Flight Twelve August 16, 2021 by flying 1,476ft for 169 seconds, climbing 32.8ft in the air, over the ‘South Seitah’ region of Mars. 

Flight Thirteen September 5, 2021 by flying 690ft for 160.5 seconds, climbing 26ft over one particular ridgeline over the ‘South Seitah’ region of Mars. 

Flight Fourteen October 25, 2021 by flying a ‘short hop’ to test out higher rpm settings.

Although the original design of the helicopter was to fly five times on Mars, it has now completed 14 missions.

It currently serves as a scout in support of the Perseverance rover’s search for ancient microbial lives on the Red Planet.

Ingenuity had to abandon its attempt to fly a 14th flight last month before the blackout. Data indicated that there was a problem with the mechanisms that control the direction and position of rotors.

This was not an issue prior to the current test. However, engineers are concerned that the helicopter’s components could be weakening due to the extended mission and extreme Mars temperatures.   

From October 2, the Earth lost connection with Perseverance (and Curiosity) rovers and InSight lander. 

During solar conjunction — when Earth and Mars can’t ‘see’ each other — the sun expels hot, ionized gas from its hot outer atmosphere, or corona, and this gas can interfere with radio signals if engineers try to communicate with spacecraft on the Red Planet. 

Perseverance was stationed 575ft (175m) away from Ingenuity during the blackout. 

The rover recorded new sounds with its microphones, took weather measurements, and searched for dust devils using its cameras.

Perseverance is currently moving south from the Jezero Crater landing spot, while Ingenuity is looking for locations to help it map its way on the ground.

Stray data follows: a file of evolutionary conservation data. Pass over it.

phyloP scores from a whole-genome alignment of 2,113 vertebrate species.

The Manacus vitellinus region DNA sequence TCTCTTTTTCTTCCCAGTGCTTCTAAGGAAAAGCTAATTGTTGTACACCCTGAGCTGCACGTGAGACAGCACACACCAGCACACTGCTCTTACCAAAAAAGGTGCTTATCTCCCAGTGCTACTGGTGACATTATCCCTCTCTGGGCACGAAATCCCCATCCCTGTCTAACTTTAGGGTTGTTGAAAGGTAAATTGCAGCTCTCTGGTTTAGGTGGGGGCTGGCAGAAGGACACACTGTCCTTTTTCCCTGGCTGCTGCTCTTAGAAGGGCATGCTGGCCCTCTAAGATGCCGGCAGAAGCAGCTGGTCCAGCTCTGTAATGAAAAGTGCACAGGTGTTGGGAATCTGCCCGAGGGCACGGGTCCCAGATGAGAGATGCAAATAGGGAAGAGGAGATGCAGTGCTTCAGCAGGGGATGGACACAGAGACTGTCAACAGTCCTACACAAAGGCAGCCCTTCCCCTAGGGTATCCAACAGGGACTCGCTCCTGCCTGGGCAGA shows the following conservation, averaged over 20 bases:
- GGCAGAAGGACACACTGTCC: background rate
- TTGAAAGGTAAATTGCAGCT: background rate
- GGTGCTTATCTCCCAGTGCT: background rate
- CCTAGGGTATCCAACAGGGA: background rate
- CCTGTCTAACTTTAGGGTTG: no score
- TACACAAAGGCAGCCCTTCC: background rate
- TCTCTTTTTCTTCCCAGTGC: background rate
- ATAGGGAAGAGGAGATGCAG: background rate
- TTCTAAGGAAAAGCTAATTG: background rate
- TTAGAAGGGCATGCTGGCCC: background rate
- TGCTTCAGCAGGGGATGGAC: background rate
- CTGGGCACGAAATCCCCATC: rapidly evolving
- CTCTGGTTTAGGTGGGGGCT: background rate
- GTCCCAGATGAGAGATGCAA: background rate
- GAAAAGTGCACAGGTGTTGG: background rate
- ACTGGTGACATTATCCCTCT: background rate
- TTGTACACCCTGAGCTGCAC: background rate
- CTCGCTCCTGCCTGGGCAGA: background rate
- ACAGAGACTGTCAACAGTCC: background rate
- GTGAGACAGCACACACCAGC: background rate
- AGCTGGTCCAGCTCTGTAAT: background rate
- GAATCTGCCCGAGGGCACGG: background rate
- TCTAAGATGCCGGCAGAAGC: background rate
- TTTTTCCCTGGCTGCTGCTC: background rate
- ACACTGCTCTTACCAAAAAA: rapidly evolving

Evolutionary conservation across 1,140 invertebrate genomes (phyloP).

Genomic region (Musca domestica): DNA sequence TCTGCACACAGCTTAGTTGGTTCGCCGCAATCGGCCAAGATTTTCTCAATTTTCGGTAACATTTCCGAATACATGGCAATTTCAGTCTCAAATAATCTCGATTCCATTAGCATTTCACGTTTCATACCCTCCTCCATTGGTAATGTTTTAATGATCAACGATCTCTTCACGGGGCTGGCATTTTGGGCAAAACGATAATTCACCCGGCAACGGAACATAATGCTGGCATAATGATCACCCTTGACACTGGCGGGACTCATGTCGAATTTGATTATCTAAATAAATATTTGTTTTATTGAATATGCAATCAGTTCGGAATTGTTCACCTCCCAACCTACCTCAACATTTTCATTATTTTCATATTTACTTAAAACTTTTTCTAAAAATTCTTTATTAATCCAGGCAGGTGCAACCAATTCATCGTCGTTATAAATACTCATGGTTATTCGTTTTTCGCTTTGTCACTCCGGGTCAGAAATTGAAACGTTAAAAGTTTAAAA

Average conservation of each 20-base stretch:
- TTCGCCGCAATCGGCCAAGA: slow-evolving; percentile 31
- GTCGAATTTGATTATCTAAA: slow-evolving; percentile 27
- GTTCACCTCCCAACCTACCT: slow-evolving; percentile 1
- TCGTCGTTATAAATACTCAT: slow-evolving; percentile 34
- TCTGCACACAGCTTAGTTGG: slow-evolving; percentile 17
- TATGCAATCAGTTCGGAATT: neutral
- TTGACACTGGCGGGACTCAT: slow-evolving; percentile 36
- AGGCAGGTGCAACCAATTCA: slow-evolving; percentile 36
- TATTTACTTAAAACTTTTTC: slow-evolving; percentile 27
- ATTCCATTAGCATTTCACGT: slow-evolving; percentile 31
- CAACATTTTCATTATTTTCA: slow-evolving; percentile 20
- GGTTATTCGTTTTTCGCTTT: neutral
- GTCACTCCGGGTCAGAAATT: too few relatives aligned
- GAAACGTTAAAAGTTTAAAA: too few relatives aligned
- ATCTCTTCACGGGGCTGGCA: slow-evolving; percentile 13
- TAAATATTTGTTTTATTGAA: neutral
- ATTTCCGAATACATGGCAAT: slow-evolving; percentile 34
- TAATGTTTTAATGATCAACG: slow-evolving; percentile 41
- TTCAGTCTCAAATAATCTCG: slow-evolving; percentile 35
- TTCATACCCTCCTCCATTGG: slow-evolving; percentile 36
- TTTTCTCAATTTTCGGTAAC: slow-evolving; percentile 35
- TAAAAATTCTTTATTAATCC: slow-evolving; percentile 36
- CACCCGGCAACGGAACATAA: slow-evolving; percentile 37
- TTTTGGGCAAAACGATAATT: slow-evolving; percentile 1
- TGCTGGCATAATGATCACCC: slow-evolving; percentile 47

Ingenuity arrived on Mars attached to the belly of Perseverance, which touched down on Mars on February 18 after a nearly seven-month journey through space.  

Perseverance made its first test drive on Mars on March 4, and on April 4, NASA confirmed that Ingenuity had been dropped to the surface of Mars from Perseverance’s ‘belly’ in preparation for its historic flight.  

NASA also said on April 5 that Ingenuity had survived its first night on the Martian surface – a major milestone because surface temperatures can plunge as low as -130°F (-90°C).   

The 18-inch tall helicopter made its first flight on April 19, 2021. It was the first powered controlled flight on any other planet. 

Ingenuity carries a small amount fabric that was used to cover one of the wings of the Wright brothers’ aircraft, the Flyer, in recognition of this feat. It was used during the first powered, controlled flight of humans on Earth in 1903. 

Ingenuity took off, rose to approximately 10 feet (3 metres) above ground, hovered briefly in the air, and then made a turn. 

After that, the helicopter flew more experimental flights at increasing distances and higher altitudes, culminating in the tenth flight on the 24th of July. 

The five first flights in April and May were part a “technical demonstration” to prove that something could fly on Mars.

The flights that followed were part of an extended mission support role which helped Perseverance.  

The Jezero Crater (pictured) is an ancient river delta that seems a logical spot for somewhere that once harboured life

The Jezero Crater (pictured), is an ancient river Delta that seems like a good spot for a place that once had life